Friday, June 15, 2007

No luck in the Bible

The concept of "luck" or "chance" is mentioned very rarely in the Bible. In the RSV, I find only
Do not reveal your thoughts to every one, lest you drive away your good luck (Sir 8:19)

I tried looking up good fortune and surprise and fate only found uses that don't mean

1. The chance happening of fortunate or adverse events; fortune
2. Good fortune or prosperity; success
3. One's personal fate or lot

If you google "make your own luck" you will find lots of validation that you can make your own luck, find the things you need, meet the people you want, arrive at the place you can prosper. Some point to preparedness and planning; others veer off into occult practice.

I have long been "lucky" in two superficial aspects of life: I can always get a great parking space, and I tend to do well at games of chance, especially when I don't care (which means without any real money on the line - think "Las Vegas Night").

And I delighted in the concept of serendipity, when I would run across an old friend when I made a wrong turn, or found a book I've hunted for years when I went into an old store to please a traveling companion.

Well, it's probably abundantly clear to all you better-Christians-than-me out there, but it truly didn't occur to me until the last few years that there is no luck, there is only blessing. Even when I truly understood that my joy is in Jesus Christ alone, I still drew a line above a certain amount of luck: how could God be concerned with my strategy for Yahtzee?

It's sinking in, that God loves me so much, and is so close to me, that He puts His Father's hand into my life and directs it gently for my good. To that end, as a witness, I'm trying to unlearn the phrase "What luck!" and replace it with "What a blessing!"

On a side note, what's your luck/blessing? I can find a parking place in front of Indianapolis Motor Speedway on Memorial Day....


Roz said...

Hee hee. I pray for good parking when I'm in a hurry, but you must be well prayed-up ahead of time.

I actually don't think much about luck. That must be missing from my background. (Except when I'm on a winning run of Free Cell - but then I'm afraid God is allowing it to show me how lazy I am.)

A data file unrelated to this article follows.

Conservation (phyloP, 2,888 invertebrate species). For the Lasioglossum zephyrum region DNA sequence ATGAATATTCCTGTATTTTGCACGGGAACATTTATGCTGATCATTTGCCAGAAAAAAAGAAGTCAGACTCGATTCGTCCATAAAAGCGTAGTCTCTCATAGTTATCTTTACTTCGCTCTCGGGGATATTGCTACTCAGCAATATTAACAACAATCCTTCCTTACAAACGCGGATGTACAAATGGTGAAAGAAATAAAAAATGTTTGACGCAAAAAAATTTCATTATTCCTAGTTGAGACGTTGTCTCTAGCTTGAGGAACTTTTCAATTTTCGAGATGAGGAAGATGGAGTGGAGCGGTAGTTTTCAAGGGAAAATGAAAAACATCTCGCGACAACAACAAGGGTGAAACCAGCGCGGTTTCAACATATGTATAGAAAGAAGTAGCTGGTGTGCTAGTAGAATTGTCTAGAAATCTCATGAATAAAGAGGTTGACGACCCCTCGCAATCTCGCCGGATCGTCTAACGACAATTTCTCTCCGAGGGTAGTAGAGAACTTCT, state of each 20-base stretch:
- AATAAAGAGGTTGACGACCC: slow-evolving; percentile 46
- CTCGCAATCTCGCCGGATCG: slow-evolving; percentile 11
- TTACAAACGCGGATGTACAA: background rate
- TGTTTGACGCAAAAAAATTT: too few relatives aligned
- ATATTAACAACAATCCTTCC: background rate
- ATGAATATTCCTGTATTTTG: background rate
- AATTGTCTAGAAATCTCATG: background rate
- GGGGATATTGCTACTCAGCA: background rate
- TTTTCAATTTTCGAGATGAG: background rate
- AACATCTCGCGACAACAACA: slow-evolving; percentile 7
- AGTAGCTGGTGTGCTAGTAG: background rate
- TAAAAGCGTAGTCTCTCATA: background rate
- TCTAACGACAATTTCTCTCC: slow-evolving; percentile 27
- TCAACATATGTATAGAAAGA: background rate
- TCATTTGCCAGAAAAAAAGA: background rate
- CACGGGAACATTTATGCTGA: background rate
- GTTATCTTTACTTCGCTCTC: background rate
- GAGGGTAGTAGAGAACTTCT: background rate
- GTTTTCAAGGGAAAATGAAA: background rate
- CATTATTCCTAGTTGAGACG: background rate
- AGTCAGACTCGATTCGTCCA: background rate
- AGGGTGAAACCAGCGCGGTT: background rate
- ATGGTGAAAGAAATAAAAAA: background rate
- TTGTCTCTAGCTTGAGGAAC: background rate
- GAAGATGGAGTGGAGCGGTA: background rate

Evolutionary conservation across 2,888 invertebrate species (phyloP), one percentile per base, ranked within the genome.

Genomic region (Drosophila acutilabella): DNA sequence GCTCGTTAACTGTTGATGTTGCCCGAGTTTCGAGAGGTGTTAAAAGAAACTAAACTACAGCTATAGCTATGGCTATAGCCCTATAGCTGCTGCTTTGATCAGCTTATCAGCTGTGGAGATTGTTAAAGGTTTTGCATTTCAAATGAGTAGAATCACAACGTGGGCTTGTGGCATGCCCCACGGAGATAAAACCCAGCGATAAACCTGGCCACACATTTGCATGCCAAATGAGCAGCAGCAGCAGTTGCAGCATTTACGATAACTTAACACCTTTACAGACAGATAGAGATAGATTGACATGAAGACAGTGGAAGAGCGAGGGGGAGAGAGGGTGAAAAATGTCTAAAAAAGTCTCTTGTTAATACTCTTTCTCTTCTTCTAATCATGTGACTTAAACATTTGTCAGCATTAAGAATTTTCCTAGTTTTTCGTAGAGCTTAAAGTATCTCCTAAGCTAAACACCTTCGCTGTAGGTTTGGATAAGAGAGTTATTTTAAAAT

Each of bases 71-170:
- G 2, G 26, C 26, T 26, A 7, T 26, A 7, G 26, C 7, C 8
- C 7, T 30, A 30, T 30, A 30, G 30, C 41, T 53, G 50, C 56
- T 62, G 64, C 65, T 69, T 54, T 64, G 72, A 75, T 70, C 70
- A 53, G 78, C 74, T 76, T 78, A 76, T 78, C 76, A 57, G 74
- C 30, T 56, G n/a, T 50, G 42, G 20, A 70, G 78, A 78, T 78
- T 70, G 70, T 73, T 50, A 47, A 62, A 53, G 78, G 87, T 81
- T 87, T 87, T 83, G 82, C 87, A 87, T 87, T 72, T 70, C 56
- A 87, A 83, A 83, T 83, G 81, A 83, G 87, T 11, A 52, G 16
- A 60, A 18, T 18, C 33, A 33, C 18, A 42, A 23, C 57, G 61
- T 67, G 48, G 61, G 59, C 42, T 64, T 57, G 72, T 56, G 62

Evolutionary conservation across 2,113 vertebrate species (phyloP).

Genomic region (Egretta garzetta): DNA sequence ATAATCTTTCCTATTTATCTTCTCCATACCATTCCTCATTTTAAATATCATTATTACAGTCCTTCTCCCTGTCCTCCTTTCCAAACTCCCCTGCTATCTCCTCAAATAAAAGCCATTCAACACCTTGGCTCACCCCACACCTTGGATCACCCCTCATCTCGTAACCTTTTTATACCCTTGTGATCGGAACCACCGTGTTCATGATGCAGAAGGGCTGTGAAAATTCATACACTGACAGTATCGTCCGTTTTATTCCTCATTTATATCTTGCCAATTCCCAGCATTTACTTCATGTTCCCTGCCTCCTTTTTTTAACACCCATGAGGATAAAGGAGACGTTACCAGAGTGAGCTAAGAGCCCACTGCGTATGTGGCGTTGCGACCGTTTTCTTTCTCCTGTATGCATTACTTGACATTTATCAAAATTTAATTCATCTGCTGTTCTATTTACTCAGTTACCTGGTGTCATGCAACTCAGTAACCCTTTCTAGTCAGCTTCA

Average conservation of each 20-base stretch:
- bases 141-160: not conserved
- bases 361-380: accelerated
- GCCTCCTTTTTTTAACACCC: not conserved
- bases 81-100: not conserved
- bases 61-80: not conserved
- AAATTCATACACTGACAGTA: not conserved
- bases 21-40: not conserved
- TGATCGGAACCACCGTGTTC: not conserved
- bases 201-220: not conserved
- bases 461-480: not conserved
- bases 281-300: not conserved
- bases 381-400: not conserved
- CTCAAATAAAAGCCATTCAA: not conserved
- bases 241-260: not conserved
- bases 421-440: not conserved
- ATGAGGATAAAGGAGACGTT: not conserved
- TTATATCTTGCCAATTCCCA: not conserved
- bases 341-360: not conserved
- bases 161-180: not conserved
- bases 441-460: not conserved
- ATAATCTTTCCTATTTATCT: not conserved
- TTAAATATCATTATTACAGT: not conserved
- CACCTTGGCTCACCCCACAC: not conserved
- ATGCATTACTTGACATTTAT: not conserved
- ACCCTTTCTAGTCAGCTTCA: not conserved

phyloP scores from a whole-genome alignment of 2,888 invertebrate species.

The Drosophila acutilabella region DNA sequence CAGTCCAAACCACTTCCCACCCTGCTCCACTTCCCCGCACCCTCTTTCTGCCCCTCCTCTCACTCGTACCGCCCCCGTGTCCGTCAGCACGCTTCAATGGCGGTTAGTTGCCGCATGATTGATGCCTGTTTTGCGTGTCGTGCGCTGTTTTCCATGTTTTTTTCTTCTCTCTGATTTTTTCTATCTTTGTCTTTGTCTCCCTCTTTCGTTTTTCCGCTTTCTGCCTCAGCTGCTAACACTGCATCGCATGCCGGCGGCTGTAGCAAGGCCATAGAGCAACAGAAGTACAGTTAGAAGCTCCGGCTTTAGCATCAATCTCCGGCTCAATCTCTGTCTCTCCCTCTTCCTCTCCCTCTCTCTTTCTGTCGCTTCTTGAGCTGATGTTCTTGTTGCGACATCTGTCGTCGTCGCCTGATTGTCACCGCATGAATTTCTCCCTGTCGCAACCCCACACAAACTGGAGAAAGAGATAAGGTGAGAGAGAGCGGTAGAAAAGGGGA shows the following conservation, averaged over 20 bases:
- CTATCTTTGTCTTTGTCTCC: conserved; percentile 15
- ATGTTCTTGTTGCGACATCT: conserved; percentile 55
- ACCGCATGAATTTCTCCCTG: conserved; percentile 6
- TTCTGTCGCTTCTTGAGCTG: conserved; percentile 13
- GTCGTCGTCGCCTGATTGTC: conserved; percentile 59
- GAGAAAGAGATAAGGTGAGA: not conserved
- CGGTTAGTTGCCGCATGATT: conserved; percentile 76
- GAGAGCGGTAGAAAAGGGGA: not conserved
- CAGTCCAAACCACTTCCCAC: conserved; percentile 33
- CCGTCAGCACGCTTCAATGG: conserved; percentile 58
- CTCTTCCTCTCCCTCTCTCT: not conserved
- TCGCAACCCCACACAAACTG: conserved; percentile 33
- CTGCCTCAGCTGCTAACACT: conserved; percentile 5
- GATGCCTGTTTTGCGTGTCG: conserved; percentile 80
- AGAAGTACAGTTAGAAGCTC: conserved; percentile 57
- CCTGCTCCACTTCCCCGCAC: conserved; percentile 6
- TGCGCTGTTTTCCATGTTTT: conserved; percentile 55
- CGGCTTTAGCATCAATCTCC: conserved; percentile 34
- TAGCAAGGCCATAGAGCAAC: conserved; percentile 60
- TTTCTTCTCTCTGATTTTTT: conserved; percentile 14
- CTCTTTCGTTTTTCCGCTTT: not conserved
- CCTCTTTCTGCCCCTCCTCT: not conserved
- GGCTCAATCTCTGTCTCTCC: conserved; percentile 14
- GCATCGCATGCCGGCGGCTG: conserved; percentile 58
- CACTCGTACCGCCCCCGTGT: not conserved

Perhaps a good-luck/bad-luck orientation is related to how we view the circumstances of life. If we expect good things to happen, we might not think much about luck but instead fall into the sin of pride, as in "I deserve to have good things happen to me." You see the danger there, though. When bad things happen, we don't think about luck either -- we get resentful instead.

Oh, who knows. I can't think philosophically in the morning.

Therese Z said...

And the elevated Christian view: if bad things happen, they must be for our benefit.

THERE's where luck falls away as a viable choice. Good luck, bad luck - no issue. God's Will.

kc bob said...

A few lucky quotes for your edification:

“Luck is what happens when preparation meets opportunity.”

“I'm a great believer in luck, and I find the harder I work, the more I have of it.”

“If you are lucky enough to find a way of life you love, you have to find the courage to live it.”

“Your luck is how you treat people”

“Luck never gives; it only lends”

For me, I think that luck is a lot like grace in that it is neither earned or deserved but it is given at the mercy of One who loves us with an eternal love.

Therese Z said...

And there's the difference. We can curse "dumb luck" or bemoan our bad luck, but we can't curse or bemoan the Father who gives us everything for our sanctification.

Henry Dieterich said...

Manipulating Luck or Fortune has always been a big part of paganism. It was very important in Roman paganism, and is still an important part of Japanese paganism. It even infiltrated Israelite religion enough to be condemned by Isaiah: "But you who forsake the LORD, who forget my holy mountain, who set a table for Fortune and fill cups of mixed wine for Destiny; I will destine you to the sword, and all of you shall bow down to the slaughter; because, when I called, you did not answer, when I spoke, you did not listen, but you did what was evil in my eyes, and chose what I did not delight in" (Is 65:11-12).

Therese Z said...

I didn't catch those references, Henry - very intense. It's tempting to say that I don't set a place for Fortune, but I think I do, when I leave work undone, trusting in "good enough" or "nobody will notice" to get by....

Anonymous said...

What book in the Bible is (Sir 8:19)?

Roz said...

The book of Sirach, which was accepted as canonical by the Jews in Jesus' time and now is part of the canon of Scripture according to the Catholic Church. In the late 1st century, after the completion of the New Testament, Jews altered the books they considered to be scripture, eliminating Sirach and several others. After the Reformation, most Protestant denominations adopted this Jewish revision rather than continuing the other books (referring to them as "Apocrapha") that had been accepted by Christians until that time.

Robert Lemmon said...

I returned, and saw under the sun, that the race is not to the swift, nor the battle to the strong, neither yet bread to the wise, nor yet riches to men of understanding, nor yet favour to men of skill; but time and chance happeneth to them all.

Ecclesiastes, chapter 9, verse 11



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